Between the covers
With the demise of maypole dancing and dowries, how does a modern girl find her altar ego? As a singleton I went on so many blind dates, I should have been given a free dog. Love may be blind, but dates should not be. By the entrée you’ll have discovered that you’re completely incompatible. When talk invariably turns to astrology and he asks if you’re Aries or Capricorn, you’ll be tempted to tell him that your sign is “Do Not Disturb”.
With match-making by friends proving so haphazard, millions of us are relying on the computer to play cupid. One in five relationships now begins online. The media abounds with stories of happy marriages which started with the click of a mouse. But my friends are quite catty about mouse-pad pairings. Judging by their experiences, internet dating can be like going to a real estate office and asking for a decent, three-bedroom brick bungalow in a quiet neighbourhood but being endlessly shown dingy bed-sits, next to a noisy abattoir. Internet dating turns you into a marital limbo dancer – your expectations keep getting lower until you’re scraping the bottom of the biological barrel.
Eventually, after you weed out the cross-dressers, necrophiliacs and those blokes who possess swastika pyjamas, secret love bunkers and the exact knowledge of how and when the world is going to end, you correspond by email. “Do you have children? What are your favourite things to do, see, read? What do you do for a living?”... If he doesn’t list his occupation on his tax return as “Crazed Loner”, you must then decide whether it’s worth the embarrassment of an encounter.
The internet dating rule is to arrange to meet for coffee, somewhere public, so you can leave quickly in case his opening line is “Does this look infected to you?” or “I’m not just a Scientologist, I also sell genital wart cream.” If this happens, excuse yourself to powder your nose… preferably in another café – in another city. It is also imperative to never meet anyone if you haven’t seen a photo first. Mind you, few potential Romeos even remotely resemble their headshots. In real life, you’ve seen better heads on a beer.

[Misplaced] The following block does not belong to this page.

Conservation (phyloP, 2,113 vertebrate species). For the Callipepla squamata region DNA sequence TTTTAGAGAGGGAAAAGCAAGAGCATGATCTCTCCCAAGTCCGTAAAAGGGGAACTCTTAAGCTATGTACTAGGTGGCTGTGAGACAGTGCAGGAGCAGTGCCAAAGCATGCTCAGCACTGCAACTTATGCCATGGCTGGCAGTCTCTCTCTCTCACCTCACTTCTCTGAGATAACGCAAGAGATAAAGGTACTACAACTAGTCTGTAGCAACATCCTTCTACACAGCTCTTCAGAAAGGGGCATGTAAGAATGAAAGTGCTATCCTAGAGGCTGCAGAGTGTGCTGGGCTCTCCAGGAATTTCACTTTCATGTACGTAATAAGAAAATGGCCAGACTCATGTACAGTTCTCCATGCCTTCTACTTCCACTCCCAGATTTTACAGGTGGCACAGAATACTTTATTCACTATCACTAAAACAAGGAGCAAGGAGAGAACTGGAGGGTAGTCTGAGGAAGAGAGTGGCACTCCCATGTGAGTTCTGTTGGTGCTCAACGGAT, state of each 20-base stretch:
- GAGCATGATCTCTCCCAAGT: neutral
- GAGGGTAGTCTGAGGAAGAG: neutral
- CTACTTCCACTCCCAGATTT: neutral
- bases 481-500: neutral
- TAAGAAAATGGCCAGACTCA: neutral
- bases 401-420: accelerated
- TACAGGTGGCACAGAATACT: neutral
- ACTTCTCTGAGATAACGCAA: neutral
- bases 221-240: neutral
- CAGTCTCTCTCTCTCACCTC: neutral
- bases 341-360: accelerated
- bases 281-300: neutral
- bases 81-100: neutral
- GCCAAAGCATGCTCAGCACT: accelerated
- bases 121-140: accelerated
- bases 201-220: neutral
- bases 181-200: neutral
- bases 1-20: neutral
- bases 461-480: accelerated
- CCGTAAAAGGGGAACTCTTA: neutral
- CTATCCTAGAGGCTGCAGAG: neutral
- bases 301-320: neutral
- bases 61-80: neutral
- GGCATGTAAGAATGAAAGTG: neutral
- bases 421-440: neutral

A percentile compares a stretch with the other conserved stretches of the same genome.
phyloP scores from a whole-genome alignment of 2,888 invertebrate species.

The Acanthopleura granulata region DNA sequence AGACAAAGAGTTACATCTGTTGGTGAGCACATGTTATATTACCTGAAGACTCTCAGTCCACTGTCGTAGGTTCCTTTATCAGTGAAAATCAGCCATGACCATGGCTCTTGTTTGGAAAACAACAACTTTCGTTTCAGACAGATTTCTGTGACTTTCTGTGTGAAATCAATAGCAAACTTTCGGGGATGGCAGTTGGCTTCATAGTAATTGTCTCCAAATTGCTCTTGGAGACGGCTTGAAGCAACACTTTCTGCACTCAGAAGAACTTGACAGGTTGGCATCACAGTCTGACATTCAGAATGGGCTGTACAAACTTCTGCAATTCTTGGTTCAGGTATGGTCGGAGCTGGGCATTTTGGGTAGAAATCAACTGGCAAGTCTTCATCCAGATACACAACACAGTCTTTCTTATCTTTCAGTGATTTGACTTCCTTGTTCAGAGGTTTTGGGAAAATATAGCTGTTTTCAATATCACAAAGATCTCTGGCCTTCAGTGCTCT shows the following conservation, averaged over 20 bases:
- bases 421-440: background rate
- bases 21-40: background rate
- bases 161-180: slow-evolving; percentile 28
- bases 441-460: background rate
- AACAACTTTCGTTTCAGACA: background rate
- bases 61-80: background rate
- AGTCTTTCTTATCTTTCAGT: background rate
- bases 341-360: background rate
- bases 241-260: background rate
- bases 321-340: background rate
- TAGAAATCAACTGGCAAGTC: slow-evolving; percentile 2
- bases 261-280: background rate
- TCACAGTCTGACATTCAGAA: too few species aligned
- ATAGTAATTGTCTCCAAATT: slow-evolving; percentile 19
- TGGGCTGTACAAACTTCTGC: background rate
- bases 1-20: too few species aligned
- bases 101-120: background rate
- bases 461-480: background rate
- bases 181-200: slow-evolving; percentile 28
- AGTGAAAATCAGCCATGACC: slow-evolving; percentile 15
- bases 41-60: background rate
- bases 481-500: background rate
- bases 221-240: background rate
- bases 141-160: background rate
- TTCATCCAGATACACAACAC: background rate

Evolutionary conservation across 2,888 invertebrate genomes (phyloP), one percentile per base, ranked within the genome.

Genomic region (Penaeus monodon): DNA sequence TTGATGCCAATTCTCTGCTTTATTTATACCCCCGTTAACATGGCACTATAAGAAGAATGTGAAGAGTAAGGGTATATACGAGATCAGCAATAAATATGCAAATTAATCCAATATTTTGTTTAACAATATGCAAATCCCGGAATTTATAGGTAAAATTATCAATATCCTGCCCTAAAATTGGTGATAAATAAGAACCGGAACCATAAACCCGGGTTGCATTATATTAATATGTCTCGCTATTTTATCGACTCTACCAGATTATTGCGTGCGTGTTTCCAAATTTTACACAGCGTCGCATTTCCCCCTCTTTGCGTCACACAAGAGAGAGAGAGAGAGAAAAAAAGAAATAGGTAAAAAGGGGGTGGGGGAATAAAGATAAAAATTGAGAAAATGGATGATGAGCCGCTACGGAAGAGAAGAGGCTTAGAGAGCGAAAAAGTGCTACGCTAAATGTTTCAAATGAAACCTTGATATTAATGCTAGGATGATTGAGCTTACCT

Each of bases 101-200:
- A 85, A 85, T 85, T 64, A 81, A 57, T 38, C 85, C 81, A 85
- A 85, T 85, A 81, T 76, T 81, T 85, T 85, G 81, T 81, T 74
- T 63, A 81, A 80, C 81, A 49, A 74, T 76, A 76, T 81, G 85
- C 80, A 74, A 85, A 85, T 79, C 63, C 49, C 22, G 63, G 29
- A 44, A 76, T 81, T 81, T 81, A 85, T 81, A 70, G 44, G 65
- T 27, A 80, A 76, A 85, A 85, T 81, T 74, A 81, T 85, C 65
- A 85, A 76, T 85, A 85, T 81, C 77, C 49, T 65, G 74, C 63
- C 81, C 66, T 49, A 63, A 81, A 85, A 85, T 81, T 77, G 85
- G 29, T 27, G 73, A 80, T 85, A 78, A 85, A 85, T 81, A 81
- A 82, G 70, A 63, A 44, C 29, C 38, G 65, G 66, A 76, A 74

Tinder, a new dating app for phones, promises more accurate coupling by matching people via their Facebook profiles. The first step is to sign in with your Facebook ID, which gives Tinder your name, age, photos and sexual preference. You’re immediately shown the face of an available person in your vicinity. You then simply swipe right if they’re hot, and left if they’re not. If both parties like each other, a private chat box appears, allowing you to set up a date. Tinder is the fastestgrowing free dating app in the US. One year after its launch, Tinder’s users have swipe-rated each other 13 billion times, with 2 million matches happening each day. But too much choice can be overwhelming. Tinder reminds me of those bulk warehouse Superstores – all quantity, not quality.
If Tinder’s relationship roulette sounds too superficial, why not try a more low-tech, old-fashioned, reliable method of meeting men – bookshop browsing (before they close them all down). First off, if a bloke is even in a bookshop, that’s a good sign that he’s erudite and interesting. Also, the section in which he’s browsing operates as a kind of psychological shorthand. If he’s flicking through a manual on Hitler memorabilia or a D.I.Y. guide to coffee enemas, forget it. But if he’s fingering an Austen or a Bronte… or perhaps The Kama Sutra – Advanced, then it could be worth slipping between his covers. After a lot of conversing. You see, unlike quickie phone app connections, a bookish bloke is less likely to end every single sentence with a proposition.